It is illegal to speak her name in Burma, so her people lovingly call her, “The Lady”.
#4 – Genocide
Burma is home to around 135 different ethnic minorities, largely grouped in the country’s seven border states where conflict has stretched over decades. Many of the tribal minorities are targets of genocide by the Burmese Army. The Karen people are one of the main targets of this genocide for complex reasons (political, religious, ethnic).
The Burmese military has been attacking the villages of the tribal people for decades. They shoot anyone in sight (including women and children) and set fire to their homes. Anyone who is caught is tortured or chopped to death with machetes. The military then kills their livestock, burns their crops, and destroys all the nearby fruit trees with the intent of starving the people. Then they bury landmines around the village to kill any tribal people brave enough to return.
What appear to be state-sanctioned abuses such as rape by Burmese troops of ethnic women, as documented by various rights groups, has led some observers to accuse the regime of an attempted ‘Burmanisation’ of the minorities.
Those who escape the attacks of the Burmese military are forced to hide in the jungle. They live in constant fear of more attacks by the military, and are at risk of malaria and starvation. There are over 1 million of these Internally Displaced People living inside Burma.
There are another 1 to 2 million refugees who have run for their lives across the border.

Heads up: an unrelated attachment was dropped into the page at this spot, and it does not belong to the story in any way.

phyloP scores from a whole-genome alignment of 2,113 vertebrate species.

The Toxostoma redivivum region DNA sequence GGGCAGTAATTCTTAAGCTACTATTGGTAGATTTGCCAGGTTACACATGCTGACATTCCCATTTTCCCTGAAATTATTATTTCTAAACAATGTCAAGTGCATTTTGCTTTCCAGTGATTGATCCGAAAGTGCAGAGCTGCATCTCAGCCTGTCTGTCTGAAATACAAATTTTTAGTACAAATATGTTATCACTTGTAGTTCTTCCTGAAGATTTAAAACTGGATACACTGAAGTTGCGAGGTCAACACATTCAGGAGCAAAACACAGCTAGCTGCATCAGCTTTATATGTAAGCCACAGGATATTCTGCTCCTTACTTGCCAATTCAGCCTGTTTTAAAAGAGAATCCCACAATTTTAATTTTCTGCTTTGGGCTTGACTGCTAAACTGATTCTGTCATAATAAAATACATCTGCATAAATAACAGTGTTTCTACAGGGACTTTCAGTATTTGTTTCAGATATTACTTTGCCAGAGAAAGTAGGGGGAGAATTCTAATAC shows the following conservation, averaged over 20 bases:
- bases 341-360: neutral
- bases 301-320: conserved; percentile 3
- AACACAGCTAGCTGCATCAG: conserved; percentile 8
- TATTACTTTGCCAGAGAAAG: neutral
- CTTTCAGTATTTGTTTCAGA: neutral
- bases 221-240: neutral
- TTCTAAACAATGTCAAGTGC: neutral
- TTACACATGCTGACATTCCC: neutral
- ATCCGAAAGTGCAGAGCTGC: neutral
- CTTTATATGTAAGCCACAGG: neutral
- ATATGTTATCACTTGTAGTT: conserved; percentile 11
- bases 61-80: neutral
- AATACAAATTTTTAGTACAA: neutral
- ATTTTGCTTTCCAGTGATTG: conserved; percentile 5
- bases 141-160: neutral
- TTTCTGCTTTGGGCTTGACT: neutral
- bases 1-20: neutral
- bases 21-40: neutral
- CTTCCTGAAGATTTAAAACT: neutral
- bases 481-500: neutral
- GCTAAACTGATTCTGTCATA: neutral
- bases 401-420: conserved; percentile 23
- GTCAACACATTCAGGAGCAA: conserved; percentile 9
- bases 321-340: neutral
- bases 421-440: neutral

#5 – Child Soldiers
Burma has the largest number of child soldiers in the world, and the number keeps growing. The children are often kidnapped without their parents’ knowledge while on their way home from school. They are then brutalized and physically abused during their induction and basic training before being shipped off to fight in the country’s ethnic states. Those who attempt to escape or desert are beaten, forcibly re-recruited or imprisoned.
The overwhelming majority of Burma’s child soldiers are found in the Burmese military, which forcibly recruits children as young as 11, although armed opposition groups use child soldiers as well. That means that in conflict situations in Burma you will often find children fighting children.
There have been some reports of children as young as three years old living in military barracks and undergoing training, along with many confirmed reports of children five to six years old. The Human Rights Education Institute of Burma reported that the extreme psychological abuse causes child soldiers to cry themselves to sleep in humiliation or attempt suicide either by themselves or by volunteering for the most dangerous of enlistments.